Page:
Intervals defined by pacing circuitry 212 include atrial and ventricular pacing escape intervals, the refractory periods during which sensed P-waves and R-waves are ineffective to restart timing of the escape intervals and the pulse widths of the pacing pulses. The durations of these intervals are determined by microprocessor 224, in response to stored data in memory 226 and are communicated to the pacing circuitry 212 via address/data bus 218. Pacer circuitry 212 also determines the amplitude of the cardiac pacing pulses under control of microprocessor 224.
During pacing, the escape interval counters within pacer timing/control circuitry 212 are reset upon sensing of R-waves and P-waves as indicated by signals on lines 202 and 206, and in accordance with the selected mode of pacing on time-out trigger generation of pacing pulses by pacer output circuits 214 and 216, which are coupled to electrodes 317, 321, 324 and 326. The escape interval counters are also reset on generation of pacing pulses, and thereby control the basic timing of cardiac pacing functions, including anti-tachyarrhythmia pacing.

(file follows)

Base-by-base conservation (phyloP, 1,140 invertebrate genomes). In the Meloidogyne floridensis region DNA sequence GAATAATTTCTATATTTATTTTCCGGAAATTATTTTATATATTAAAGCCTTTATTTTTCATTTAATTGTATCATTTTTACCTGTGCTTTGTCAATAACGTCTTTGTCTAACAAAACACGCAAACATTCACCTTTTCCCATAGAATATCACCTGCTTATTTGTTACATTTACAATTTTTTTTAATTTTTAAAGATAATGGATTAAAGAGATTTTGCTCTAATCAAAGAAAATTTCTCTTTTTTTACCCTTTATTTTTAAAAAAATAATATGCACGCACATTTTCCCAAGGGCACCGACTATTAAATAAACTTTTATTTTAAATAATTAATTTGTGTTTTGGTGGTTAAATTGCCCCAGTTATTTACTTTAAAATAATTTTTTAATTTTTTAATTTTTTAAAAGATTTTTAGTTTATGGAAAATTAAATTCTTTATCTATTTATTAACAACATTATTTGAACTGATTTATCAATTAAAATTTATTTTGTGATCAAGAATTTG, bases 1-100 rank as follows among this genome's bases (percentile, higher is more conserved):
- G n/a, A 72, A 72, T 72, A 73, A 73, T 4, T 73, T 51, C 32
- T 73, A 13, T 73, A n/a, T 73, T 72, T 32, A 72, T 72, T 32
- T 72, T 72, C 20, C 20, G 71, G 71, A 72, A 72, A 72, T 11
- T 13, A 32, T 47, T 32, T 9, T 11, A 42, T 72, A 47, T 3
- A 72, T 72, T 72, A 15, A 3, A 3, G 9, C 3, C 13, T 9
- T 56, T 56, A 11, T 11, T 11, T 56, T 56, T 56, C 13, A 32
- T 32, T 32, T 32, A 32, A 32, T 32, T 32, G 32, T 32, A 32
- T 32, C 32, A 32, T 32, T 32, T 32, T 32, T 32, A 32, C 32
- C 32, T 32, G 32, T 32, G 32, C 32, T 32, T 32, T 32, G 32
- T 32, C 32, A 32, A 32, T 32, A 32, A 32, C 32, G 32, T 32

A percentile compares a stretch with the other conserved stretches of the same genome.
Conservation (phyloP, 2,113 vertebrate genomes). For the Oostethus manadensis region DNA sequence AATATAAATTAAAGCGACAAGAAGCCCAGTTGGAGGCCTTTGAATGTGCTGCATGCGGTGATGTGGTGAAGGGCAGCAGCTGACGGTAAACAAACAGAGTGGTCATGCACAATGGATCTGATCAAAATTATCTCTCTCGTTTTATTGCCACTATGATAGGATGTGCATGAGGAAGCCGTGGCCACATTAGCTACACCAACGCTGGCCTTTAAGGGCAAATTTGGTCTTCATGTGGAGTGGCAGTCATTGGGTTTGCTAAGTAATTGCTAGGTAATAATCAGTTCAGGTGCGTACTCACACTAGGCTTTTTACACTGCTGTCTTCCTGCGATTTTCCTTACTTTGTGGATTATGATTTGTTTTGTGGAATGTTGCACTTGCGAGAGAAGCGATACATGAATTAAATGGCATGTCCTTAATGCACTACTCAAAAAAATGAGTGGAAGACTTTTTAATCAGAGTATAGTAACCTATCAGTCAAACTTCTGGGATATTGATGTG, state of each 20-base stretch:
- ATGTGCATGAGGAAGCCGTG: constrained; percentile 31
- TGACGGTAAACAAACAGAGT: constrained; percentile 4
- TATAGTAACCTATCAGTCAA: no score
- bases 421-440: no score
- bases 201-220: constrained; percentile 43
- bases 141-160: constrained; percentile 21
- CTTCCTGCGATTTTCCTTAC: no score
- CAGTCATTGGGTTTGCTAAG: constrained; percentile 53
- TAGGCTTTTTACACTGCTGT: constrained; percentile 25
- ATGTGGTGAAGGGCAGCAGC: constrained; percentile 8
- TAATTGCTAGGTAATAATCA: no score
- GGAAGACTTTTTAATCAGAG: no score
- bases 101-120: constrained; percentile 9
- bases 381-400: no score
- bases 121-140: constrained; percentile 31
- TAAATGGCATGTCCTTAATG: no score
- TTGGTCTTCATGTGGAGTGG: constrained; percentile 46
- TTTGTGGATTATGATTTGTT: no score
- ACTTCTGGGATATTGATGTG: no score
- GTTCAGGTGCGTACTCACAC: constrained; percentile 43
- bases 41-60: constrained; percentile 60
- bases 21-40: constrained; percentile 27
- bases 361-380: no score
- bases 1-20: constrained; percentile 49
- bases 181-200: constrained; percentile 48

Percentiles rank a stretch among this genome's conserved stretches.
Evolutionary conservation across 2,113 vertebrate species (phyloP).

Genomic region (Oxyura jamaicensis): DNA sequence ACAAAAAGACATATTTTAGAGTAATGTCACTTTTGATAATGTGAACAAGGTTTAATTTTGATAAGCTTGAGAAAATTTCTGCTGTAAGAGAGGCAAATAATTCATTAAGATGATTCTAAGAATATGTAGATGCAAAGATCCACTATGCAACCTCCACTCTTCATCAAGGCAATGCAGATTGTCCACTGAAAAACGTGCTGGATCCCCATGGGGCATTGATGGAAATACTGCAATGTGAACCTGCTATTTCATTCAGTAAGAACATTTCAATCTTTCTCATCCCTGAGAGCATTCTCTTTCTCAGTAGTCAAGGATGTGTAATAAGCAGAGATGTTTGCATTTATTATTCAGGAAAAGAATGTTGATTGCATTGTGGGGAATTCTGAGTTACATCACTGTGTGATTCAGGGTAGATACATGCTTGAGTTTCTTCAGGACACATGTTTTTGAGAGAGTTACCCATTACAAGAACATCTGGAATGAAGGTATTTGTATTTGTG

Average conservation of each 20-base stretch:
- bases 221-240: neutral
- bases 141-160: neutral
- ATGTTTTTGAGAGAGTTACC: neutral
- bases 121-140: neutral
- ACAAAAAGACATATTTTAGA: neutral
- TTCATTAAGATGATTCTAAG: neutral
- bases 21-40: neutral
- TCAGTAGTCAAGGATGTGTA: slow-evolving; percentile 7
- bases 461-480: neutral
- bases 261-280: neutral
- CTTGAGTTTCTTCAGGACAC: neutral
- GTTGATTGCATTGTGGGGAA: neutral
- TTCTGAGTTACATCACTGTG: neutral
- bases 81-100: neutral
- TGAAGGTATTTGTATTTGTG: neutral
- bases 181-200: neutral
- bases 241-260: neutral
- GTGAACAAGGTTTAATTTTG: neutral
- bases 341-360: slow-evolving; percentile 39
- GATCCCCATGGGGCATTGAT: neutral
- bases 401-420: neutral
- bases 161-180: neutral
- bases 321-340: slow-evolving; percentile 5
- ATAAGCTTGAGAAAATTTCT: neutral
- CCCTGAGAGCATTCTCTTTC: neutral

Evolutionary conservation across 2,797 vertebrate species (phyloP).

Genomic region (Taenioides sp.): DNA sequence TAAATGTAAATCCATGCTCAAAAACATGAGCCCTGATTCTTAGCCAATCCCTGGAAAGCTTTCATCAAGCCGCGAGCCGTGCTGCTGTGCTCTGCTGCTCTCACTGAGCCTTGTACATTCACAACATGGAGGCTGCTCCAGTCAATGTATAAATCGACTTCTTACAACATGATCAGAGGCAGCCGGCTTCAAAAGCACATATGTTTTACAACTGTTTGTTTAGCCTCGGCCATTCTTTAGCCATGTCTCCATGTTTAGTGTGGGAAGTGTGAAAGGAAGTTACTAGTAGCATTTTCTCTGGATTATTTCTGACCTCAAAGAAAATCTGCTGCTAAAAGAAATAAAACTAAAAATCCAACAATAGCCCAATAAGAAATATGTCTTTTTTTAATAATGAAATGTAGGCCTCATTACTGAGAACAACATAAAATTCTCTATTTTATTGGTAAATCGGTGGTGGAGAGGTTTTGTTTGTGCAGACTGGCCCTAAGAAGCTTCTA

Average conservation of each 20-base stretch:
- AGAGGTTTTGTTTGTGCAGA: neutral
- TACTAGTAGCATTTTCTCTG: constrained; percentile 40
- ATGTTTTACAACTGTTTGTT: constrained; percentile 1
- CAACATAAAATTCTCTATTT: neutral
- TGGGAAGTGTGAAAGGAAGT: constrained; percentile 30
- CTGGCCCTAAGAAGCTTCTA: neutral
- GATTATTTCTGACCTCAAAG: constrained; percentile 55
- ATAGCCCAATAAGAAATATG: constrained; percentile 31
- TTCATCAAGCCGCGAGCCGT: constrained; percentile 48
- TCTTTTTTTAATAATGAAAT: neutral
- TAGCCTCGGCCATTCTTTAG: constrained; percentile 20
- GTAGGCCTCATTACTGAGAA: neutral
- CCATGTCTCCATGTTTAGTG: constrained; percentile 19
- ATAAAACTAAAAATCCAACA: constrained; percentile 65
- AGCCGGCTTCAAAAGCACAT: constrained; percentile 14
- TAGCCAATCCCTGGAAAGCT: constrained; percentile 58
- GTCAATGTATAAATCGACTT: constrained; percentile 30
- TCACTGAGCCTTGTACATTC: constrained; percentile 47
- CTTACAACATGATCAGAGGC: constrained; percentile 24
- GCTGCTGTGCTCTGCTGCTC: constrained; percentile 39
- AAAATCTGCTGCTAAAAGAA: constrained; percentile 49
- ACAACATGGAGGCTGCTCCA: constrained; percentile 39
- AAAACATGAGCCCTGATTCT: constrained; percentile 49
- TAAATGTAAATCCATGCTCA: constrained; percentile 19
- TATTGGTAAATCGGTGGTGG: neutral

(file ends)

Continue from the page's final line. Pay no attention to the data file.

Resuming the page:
The durations of the intervals defined by the escape interval timers are determined by microprocessor 224, via data/address bus 218. The value of the count present in the escape interval counters when reset by sensed R-waves and P-waves may be used to measure the durations of R--R intervals, P--P intervals, PR intervals and R-P intervals, which measurements are stored in memory 226 and used to diagnose the occurrence of a variety of tachyarrhythmias.